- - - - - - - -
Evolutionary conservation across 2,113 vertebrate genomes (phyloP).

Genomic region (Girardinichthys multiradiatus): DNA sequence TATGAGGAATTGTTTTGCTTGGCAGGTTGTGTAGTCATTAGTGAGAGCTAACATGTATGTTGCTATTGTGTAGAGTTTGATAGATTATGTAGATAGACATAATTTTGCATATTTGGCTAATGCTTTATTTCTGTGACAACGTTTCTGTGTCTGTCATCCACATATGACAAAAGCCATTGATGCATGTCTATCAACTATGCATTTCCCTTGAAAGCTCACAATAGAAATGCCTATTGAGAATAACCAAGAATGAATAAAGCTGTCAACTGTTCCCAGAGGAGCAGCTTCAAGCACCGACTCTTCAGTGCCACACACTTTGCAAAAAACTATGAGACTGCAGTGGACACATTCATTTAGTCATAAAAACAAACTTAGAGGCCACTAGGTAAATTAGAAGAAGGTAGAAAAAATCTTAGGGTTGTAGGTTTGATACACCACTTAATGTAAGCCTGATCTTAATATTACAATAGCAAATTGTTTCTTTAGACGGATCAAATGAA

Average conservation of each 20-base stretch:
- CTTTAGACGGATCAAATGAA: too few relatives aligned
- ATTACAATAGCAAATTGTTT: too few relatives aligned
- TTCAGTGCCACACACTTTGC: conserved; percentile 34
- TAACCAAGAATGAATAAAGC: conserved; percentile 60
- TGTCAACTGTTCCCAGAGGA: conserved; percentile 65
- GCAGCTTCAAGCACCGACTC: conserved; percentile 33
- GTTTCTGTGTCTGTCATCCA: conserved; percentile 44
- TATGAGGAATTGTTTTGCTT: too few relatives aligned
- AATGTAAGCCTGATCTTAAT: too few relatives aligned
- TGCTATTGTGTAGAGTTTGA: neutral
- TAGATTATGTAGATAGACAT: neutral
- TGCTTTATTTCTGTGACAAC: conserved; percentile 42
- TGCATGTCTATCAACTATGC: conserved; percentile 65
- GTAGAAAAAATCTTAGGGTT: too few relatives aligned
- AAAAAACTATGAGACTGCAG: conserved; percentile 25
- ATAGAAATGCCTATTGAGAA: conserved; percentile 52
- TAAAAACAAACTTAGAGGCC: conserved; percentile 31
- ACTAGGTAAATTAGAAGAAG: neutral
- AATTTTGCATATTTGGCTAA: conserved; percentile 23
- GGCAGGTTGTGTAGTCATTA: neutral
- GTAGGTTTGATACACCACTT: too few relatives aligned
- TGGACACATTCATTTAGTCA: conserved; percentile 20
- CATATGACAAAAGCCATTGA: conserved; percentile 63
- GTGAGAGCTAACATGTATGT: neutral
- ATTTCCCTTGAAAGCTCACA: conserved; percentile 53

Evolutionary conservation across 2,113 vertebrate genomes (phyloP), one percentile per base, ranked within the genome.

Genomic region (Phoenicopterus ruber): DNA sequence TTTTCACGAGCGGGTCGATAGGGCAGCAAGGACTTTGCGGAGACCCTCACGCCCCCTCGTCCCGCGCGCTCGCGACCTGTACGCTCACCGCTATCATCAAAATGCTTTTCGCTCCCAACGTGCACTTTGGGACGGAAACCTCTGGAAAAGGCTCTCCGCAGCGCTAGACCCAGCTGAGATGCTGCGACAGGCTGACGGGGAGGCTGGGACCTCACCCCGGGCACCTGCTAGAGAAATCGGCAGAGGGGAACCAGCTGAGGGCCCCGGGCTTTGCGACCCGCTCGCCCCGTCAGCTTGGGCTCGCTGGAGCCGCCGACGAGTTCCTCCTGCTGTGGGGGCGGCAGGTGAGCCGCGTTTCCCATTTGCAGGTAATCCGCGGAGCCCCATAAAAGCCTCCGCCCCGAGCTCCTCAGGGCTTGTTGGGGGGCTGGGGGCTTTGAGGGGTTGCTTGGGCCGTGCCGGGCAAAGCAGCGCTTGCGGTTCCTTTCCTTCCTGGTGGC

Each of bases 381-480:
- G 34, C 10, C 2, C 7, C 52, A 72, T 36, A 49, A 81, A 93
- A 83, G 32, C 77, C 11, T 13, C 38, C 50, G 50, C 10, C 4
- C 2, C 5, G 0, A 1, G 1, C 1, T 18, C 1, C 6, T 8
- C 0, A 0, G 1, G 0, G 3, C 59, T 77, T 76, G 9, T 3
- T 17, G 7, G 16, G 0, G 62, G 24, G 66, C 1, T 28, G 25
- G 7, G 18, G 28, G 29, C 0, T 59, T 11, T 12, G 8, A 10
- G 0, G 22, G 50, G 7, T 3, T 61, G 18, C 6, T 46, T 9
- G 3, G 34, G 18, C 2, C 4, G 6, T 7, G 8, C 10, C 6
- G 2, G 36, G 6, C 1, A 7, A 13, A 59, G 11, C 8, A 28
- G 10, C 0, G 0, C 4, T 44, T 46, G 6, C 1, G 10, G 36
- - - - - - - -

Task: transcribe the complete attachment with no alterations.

Evolutionary conservation across 2,113 vertebrate genomes (phyloP).

Genomic region (Girardinichthys multiradiatus): DNA sequence TATGAGGAATTGTTTTGCTTGGCAGGTTGTGTAGTCATTAGTGAGAGCTAACATGTATGTTGCTATTGTGTAGAGTTTGATAGATTATGTAGATAGACATAATTTTGCATATTTGGCTAATGCTTTATTTCTGTGACAACGTTTCTGTGTCTGTCATCCACATATGACAAAAGCCATTGATGCATGTCTATCAACTATGCATTTCCCTTGAAAGCTCACAATAGAAATGCCTATTGAGAATAACCAAGAATGAATAAAGCTGTCAACTGTTCCCAGAGGAGCAGCTTCAAGCACCGACTCTTCAGTGCCACACACTTTGCAAAAAACTATGAGACTGCAGTGGACACATTCATTTAGTCATAAAAACAAACTTAGAGGCCACTAGGTAAATTAGAAGAAGGTAGAAAAAATCTTAGGGTTGTAGGTTTGATACACCACTTAATGTAAGCCTGATCTTAATATTACAATAGCAAATTGTTTCTTTAGACGGATCAAATGAA

Average conservation of each 20-base stretch:
- CTTTAGACGGATCAAATGAA: too few relatives aligned
- ATTACAATAGCAAATTGTTT: too few relatives aligned
- TTCAGTGCCACACACTTTGC: conserved; percentile 34
- TAACCAAGAATGAATAAAGC: conserved; percentile 60
- TGTCAACTGTTCCCAGAGGA: conserved; percentile 65
- GCAGCTTCAAGCACCGACTC: conserved; percentile 33
- GTTTCTGTGTCTGTCATCCA: conserved; percentile 44
- TATGAGGAATTGTTTTGCTT: too few relatives aligned
- AATGTAAGCCTGATCTTAAT: too few relatives aligned
- TGCTATTGTGTAGAGTTTGA: neutral
- TAGATTATGTAGATAGACAT: neutral
- TGCTTTATTTCTGTGACAAC: conserved; percentile 42
- TGCATGTCTATCAACTATGC: conserved; percentile 65
- GTAGAAAAAATCTTAGGGTT: too few relatives aligned
- AAAAAACTATGAGACTGCAG: conserved; percentile 25
- ATAGAAATGCCTATTGAGAA: conserved; percentile 52
- TAAAAACAAACTTAGAGGCC: conserved; percentile 31
- ACTAGGTAAATTAGAAGAAG: neutral
- AATTTTGCATATTTGGCTAA: conserved; percentile 23
- GGCAGGTTGTGTAGTCATTA: neutral
- GTAGGTTTGATACACCACTT: too few relatives aligned
- TGGACACATTCATTTAGTCA: conserved; percentile 20
- CATATGACAAAAGCCATTGA: conserved; percentile 63
- GTGAGAGCTAACATGTATGT: neutral
- ATTTCCCTTGAAAGCTCACA: conserved; percentile 53

Evolutionary conservation across 2,113 vertebrate genomes (phyloP), one percentile per base, ranked within the genome.

Genomic region (Phoenicopterus ruber): DNA sequence TTTTCACGAGCGGGTCGATAGGGCAGCAAGGACTTTGCGGAGACCCTCACGCCCCCTCGTCCCGCGCGCTCGCGACCTGTACGCTCACCGCTATCATCAAAATGCTTTTCGCTCCCAACGTGCACTTTGGGACGGAAACCTCTGGAAAAGGCTCTCCGCAGCGCTAGACCCAGCTGAGATGCTGCGACAGGCTGACGGGGAGGCTGGGACCTCACCCCGGGCACCTGCTAGAGAAATCGGCAGAGGGGAACCAGCTGAGGGCCCCGGGCTTTGCGACCCGCTCGCCCCGTCAGCTTGGGCTCGCTGGAGCCGCCGACGAGTTCCTCCTGCTGTGGGGGCGGCAGGTGAGCCGCGTTTCCCATTTGCAGGTAATCCGCGGAGCCCCATAAAAGCCTCCGCCCCGAGCTCCTCAGGGCTTGTTGGGGGGCTGGGGGCTTTGAGGGGTTGCTTGGGCCGTGCCGGGCAAAGCAGCGCTTGCGGTTCCTTTCCTTCCTGGTGGC

Each of bases 381-480:
- G 34, C 10, C 2, C 7, C 52, A 72, T 36, A 49, A 81, A 93
- A 83, G 32, C 77, C 11, T 13, C 38, C 50, G 50, C 10, C 4
- C 2, C 5, G 0, A 1, G 1, C 1, T 18, C 1, C 6, T 8
- C 0, A 0, G 1, G 0, G 3, C 59, T 77, T 76, G 9, T 3
- T 17, G 7, G 16, G 0, G 62, G 24, G 66, C 1, T 28, G 25
- G 7, G 18, G 28, G 29, C 0, T 59, T 11, T 12, G 8, A 10
- G 0, G 22, G 50, G 7, T 3, T 61, G 18, C 6, T 46, T 9
- G 3, G 34, G 18, C 2, C 4, G 6, T 7, G 8, C 10, C 6
- G 2, G 36, G 6, C 1, A 7, A 13, A 59, G 11, C 8, A 28
- G 10, C 0, G 0, C 4, T 44, T 46, G 6, C 1, G 10, G 36